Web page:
Leeds Arts Council is proud to present Dolores Hydock’s In Her Own Fashion on November 14th at 7 pm. Tickets are $20. Reservations are recommended; call 205.699.1892, email email@example.com, or message us on Facebook with your name, phone number, and number of tickets you need to secure your reservations.
From the website:
“They finally let me out of the basement.”
So begins the true story of Ninette Griffith, a 96-year-old Birmingham native with a silk-and-chiffon Southern accent and a brass-and-iron spirit. Funny, irreverent, ambitious, and unflinchingly honest, this elegantly independent woman lived a life that followed no one else’s pattern, a life that unfolds in these stories of reckless romance, celebrity hi-jinks, fashion disasters, and heartbreaking loss.
Ninette Griffith was Fashion Coordinator for Loveman’s Department Store in Birmingham, Alabama in the 1950s and 1960s — a time when the downtown department store was a temple of style and fashion, and Loveman’s was one of the biggest, most influential stores in the Southeast. It was also a time when not many women had a full-time, high-profile job, a husband in the military, and a child at home, but Ninette juggled it all. “I didn’t know I couldn’t do it, so I did it.”
But Ninette’s story goes far beyond her career. Born in 1913, she was witness to the 20th century in the South, and her stories span the lively times of the 1920s, the dark days of the Depression, the war years of the 1940s and 1950s, and the social upheavals of the 1960s. They include tales of an eyebrow-raising love affair, hilarious blunders at home and at work, and the triumph of humor and spirit over mistakes, pride, disappointment, and loss.
Actress and storyteller Dolores Hydock collected Ninette’s stories during a series of interviews over 18 months. Now, Dolores brings these funny, tender, surprising stories to life on the stage in this remarkable one-woman play, In Her Own Fashion. Yvette Jones-Smedley, Performing Arts Program Manager for the Alabama State Council on the Arts, called it “…an exquisite evening of theatre.”
From her website:
Dolores Hydock is an actress and story performer, whose work has been featured at a variety of concerts, festivals, and special events throughout the U.S. Her ten CDs of original stories have all received Resource Awards from Storytelling World Magazine.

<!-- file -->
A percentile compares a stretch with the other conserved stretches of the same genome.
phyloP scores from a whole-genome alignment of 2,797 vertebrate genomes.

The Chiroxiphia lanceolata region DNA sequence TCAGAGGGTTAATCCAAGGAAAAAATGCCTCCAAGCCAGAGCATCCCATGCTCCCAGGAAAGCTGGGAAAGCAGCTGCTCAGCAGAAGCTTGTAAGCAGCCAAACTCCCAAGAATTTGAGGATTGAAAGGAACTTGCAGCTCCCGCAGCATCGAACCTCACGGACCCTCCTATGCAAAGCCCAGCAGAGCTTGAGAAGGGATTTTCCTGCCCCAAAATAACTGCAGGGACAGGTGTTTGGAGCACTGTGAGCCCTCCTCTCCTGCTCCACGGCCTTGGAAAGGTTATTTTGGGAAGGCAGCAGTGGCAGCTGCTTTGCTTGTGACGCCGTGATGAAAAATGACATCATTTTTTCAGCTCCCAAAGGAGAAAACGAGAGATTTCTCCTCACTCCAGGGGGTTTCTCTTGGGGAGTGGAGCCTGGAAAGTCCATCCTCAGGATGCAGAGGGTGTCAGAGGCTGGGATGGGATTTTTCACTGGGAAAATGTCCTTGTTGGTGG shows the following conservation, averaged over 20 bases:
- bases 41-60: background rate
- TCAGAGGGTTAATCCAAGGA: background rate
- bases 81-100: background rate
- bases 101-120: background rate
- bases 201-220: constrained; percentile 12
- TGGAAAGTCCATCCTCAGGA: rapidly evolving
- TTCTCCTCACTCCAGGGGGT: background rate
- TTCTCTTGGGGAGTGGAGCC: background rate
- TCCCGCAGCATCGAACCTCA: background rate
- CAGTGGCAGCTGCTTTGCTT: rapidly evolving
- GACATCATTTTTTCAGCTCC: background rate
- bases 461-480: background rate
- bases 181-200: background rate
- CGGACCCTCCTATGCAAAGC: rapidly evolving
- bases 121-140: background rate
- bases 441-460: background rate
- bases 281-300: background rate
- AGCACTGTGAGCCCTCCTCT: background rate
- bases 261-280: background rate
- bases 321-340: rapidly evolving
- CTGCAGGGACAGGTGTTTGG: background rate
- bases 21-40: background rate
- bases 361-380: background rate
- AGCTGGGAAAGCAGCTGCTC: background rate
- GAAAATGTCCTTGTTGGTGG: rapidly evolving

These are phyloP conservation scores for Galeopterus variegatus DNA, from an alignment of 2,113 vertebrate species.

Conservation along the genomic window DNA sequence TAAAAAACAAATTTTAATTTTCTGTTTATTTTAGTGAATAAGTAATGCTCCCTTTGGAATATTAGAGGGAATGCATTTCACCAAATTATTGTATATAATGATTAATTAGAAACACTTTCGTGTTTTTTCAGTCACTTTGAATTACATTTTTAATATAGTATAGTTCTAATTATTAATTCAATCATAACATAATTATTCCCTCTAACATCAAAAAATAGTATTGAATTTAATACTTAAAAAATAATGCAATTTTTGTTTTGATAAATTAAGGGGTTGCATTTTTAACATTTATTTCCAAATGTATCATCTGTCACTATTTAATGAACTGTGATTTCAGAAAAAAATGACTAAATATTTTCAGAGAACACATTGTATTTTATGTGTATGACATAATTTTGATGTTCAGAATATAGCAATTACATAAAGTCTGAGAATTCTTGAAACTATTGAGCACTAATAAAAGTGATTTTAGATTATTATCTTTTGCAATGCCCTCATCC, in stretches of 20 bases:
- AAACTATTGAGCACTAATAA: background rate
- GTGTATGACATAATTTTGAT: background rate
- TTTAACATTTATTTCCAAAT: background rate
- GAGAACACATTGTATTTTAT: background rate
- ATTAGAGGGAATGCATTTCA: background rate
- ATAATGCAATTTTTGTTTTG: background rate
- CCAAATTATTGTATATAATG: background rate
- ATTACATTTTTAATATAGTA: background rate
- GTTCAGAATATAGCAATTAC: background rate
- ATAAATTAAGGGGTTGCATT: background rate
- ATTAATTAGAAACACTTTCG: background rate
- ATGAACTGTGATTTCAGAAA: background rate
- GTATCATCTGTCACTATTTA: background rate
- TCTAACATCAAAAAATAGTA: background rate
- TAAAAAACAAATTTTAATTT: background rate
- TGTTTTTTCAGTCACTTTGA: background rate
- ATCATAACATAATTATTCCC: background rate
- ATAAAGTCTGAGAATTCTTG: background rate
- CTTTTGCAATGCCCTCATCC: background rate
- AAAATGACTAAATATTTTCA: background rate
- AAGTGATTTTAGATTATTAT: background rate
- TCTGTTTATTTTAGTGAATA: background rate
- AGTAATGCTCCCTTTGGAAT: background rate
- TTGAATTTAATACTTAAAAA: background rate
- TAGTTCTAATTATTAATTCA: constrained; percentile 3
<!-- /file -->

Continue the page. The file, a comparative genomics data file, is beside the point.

Dolores is originally from Reading, Pennsylvania, home of the Reading Railroad and Luden’s Cough Drops. Her hometown is where she won her first blue ribbon in storytelling in a local contest at the age of 5 – the real gold letters on the blue ribbon convinced her there was obviously a fortune to be made in the performing arts. She continues to hope.
As an actress, she has been featured in the one-woman plays Tony Curtis Speaks Italian and All I can Say is ‘I Love You,’ Take a Ride on the Reading, Shirley Valentine, The Search for Signs of Intelligent Life in the Universe, Fully Committed, Talking Heads, The Lady With All the Answers,and Nothing Sacred: An Evening of Stories by Ferrol Sams. Her early theatrical career included portraying the Statue of Liberty in a Fourth of July pageant. The role required her to stand on a float in the middle of a pond, wearing a 20-pound electrified crown on her head. She somehow managed to survive that role without drowning or electrocuting herself, but has avoided historical dramas ever since.
As a storyteller, she has been a featured teller at the National Storytelling Festival in Jonesborough, Tennessee, and at other story concerts, festivals, and special events throughout the U.S.
Dolores lives in Birmingham, Alabama. In her spare time, she tends a garden that includes a pomegranate bush, muscadine vines, blueberry bushes, a 20-foot jujuba tree, and a family of slugs the size of cheap cigars. She’s held a wide variety of jobs – she’s been a house parent at a halfway house for juvenile delinquents, a blues DJ, an au pair in Paris for three small children, a computer sales representative for IBM, a cookbook copy editor, an acting teacher at Birmingham-Southern College, and a teacher of Cajun dancing. If anyone questions her strange path through such a variety of jobs, she simply says that it’s all just material for her stories.